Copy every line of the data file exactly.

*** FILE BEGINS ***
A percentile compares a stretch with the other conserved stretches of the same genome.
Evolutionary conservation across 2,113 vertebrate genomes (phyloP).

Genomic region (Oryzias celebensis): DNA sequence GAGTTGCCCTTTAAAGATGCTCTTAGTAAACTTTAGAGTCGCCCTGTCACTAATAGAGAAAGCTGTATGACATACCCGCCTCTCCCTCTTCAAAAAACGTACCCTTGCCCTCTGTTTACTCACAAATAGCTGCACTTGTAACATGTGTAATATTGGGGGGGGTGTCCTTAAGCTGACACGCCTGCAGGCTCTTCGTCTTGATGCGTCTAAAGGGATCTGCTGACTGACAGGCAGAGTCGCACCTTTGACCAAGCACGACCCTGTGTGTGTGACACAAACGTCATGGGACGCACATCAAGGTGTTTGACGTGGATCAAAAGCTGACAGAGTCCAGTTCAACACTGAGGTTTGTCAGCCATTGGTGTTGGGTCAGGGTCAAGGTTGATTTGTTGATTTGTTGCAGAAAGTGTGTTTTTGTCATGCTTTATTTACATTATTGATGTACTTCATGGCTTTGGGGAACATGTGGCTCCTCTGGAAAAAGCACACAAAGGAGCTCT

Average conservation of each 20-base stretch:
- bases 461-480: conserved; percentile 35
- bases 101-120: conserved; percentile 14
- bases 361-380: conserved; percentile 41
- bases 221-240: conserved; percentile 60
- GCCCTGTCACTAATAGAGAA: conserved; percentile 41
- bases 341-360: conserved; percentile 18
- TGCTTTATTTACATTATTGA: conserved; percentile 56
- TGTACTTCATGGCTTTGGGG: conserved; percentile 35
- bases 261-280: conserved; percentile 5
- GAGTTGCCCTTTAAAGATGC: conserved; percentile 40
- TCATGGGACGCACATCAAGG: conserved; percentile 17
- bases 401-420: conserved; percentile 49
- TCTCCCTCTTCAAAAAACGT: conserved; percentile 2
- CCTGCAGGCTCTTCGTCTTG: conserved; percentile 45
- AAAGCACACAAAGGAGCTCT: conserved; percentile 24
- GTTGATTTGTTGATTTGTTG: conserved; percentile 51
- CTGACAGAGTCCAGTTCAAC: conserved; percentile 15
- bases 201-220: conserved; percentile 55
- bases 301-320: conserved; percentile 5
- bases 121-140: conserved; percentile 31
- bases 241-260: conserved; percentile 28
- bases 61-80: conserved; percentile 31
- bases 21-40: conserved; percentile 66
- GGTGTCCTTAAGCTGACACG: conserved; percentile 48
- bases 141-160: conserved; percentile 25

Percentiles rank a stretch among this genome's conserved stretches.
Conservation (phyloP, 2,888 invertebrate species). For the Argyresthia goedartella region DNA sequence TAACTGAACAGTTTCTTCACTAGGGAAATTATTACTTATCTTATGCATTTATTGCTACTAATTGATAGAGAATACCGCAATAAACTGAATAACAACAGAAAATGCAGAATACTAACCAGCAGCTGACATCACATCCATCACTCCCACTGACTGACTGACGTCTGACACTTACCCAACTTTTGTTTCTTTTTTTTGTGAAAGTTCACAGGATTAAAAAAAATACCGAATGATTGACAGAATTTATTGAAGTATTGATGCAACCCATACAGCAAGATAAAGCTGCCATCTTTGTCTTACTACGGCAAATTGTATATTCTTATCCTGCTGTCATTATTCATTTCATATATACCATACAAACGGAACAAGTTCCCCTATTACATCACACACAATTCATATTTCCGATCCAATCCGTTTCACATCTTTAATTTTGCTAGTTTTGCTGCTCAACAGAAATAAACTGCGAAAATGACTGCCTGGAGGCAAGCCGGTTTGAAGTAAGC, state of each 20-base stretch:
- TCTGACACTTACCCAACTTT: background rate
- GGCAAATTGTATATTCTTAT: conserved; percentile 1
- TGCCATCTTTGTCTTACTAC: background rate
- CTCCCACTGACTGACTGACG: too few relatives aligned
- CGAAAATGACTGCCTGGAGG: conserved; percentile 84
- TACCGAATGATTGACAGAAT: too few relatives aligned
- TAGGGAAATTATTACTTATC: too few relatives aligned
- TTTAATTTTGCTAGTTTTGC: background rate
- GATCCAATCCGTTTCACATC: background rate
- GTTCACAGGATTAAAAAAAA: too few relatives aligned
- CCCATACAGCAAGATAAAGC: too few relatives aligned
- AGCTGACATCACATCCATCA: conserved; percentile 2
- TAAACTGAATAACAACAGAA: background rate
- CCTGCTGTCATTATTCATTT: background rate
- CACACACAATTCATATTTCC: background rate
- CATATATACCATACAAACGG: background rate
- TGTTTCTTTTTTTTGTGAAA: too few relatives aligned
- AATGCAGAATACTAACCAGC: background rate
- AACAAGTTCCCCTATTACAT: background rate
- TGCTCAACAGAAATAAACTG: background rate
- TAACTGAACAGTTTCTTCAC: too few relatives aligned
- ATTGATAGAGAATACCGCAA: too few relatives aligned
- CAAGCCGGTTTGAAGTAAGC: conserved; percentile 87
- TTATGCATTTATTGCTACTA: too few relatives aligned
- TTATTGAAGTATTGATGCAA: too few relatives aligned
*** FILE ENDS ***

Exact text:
A percentile compares a stretch with the other conserved stretches of the same genome.
Evolutionary conservation across 2,113 vertebrate genomes (phyloP).

Genomic region (Oryzias celebensis): DNA sequence GAGTTGCCCTTTAAAGATGCTCTTAGTAAACTTTAGAGTCGCCCTGTCACTAATAGAGAAAGCTGTATGACATACCCGCCTCTCCCTCTTCAAAAAACGTACCCTTGCCCTCTGTTTACTCACAAATAGCTGCACTTGTAACATGTGTAATATTGGGGGGGGTGTCCTTAAGCTGACACGCCTGCAGGCTCTTCGTCTTGATGCGTCTAAAGGGATCTGCTGACTGACAGGCAGAGTCGCACCTTTGACCAAGCACGACCCTGTGTGTGTGACACAAACGTCATGGGACGCACATCAAGGTGTTTGACGTGGATCAAAAGCTGACAGAGTCCAGTTCAACACTGAGGTTTGTCAGCCATTGGTGTTGGGTCAGGGTCAAGGTTGATTTGTTGATTTGTTGCAGAAAGTGTGTTTTTGTCATGCTTTATTTACATTATTGATGTACTTCATGGCTTTGGGGAACATGTGGCTCCTCTGGAAAAAGCACACAAAGGAGCTCT

Average conservation of each 20-base stretch:
- bases 461-480: conserved; percentile 35
- bases 101-120: conserved; percentile 14
- bases 361-380: conserved; percentile 41
- bases 221-240: conserved; percentile 60
- GCCCTGTCACTAATAGAGAA: conserved; percentile 41
- bases 341-360: conserved; percentile 18
- TGCTTTATTTACATTATTGA: conserved; percentile 56
- TGTACTTCATGGCTTTGGGG: conserved; percentile 35
- bases 261-280: conserved; percentile 5
- GAGTTGCCCTTTAAAGATGC: conserved; percentile 40
- TCATGGGACGCACATCAAGG: conserved; percentile 17
- bases 401-420: conserved; percentile 49
- TCTCCCTCTTCAAAAAACGT: conserved; percentile 2
- CCTGCAGGCTCTTCGTCTTG: conserved; percentile 45
- AAAGCACACAAAGGAGCTCT: conserved; percentile 24
- GTTGATTTGTTGATTTGTTG: conserved; percentile 51
- CTGACAGAGTCCAGTTCAAC: conserved; percentile 15
- bases 201-220: conserved; percentile 55
- bases 301-320: conserved; percentile 5
- bases 121-140: conserved; percentile 31
- bases 241-260: conserved; percentile 28
- bases 61-80: conserved; percentile 31
- bases 21-40: conserved; percentile 66
- GGTGTCCTTAAGCTGACACG: conserved; percentile 48
- bases 141-160: conserved; percentile 25

Percentiles rank a stretch among this genome's conserved stretches.
Conservation (phyloP, 2,888 invertebrate species). For the Argyresthia goedartella region DNA sequence TAACTGAACAGTTTCTTCACTAGGGAAATTATTACTTATCTTATGCATTTATTGCTACTAATTGATAGAGAATACCGCAATAAACTGAATAACAACAGAAAATGCAGAATACTAACCAGCAGCTGACATCACATCCATCACTCCCACTGACTGACTGACGTCTGACACTTACCCAACTTTTGTTTCTTTTTTTTGTGAAAGTTCACAGGATTAAAAAAAATACCGAATGATTGACAGAATTTATTGAAGTATTGATGCAACCCATACAGCAAGATAAAGCTGCCATCTTTGTCTTACTACGGCAAATTGTATATTCTTATCCTGCTGTCATTATTCATTTCATATATACCATACAAACGGAACAAGTTCCCCTATTACATCACACACAATTCATATTTCCGATCCAATCCGTTTCACATCTTTAATTTTGCTAGTTTTGCTGCTCAACAGAAATAAACTGCGAAAATGACTGCCTGGAGGCAAGCCGGTTTGAAGTAAGC, state of each 20-base stretch:
- TCTGACACTTACCCAACTTT: background rate
- GGCAAATTGTATATTCTTAT: conserved; percentile 1
- TGCCATCTTTGTCTTACTAC: background rate
- CTCCCACTGACTGACTGACG: too few relatives aligned
- CGAAAATGACTGCCTGGAGG: conserved; percentile 84
- TACCGAATGATTGACAGAAT: too few relatives aligned
- TAGGGAAATTATTACTTATC: too few relatives aligned
- TTTAATTTTGCTAGTTTTGC: background rate
- GATCCAATCCGTTTCACATC: background rate
- GTTCACAGGATTAAAAAAAA: too few relatives aligned
- CCCATACAGCAAGATAAAGC: too few relatives aligned
- AGCTGACATCACATCCATCA: conserved; percentile 2
- TAAACTGAATAACAACAGAA: background rate
- CCTGCTGTCATTATTCATTT: background rate
- CACACACAATTCATATTTCC: background rate
- CATATATACCATACAAACGG: background rate
- TGTTTCTTTTTTTTGTGAAA: too few relatives aligned
- AATGCAGAATACTAACCAGC: background rate
- AACAAGTTCCCCTATTACAT: background rate
- TGCTCAACAGAAATAAACTG: background rate
- TAACTGAACAGTTTCTTCAC: too few relatives aligned
- ATTGATAGAGAATACCGCAA: too few relatives aligned
- CAAGCCGGTTTGAAGTAAGC: conserved; percentile 87
- TTATGCATTTATTGCTACTA: too few relatives aligned
- TTATTGAAGTATTGATGCAA: too few relatives aligned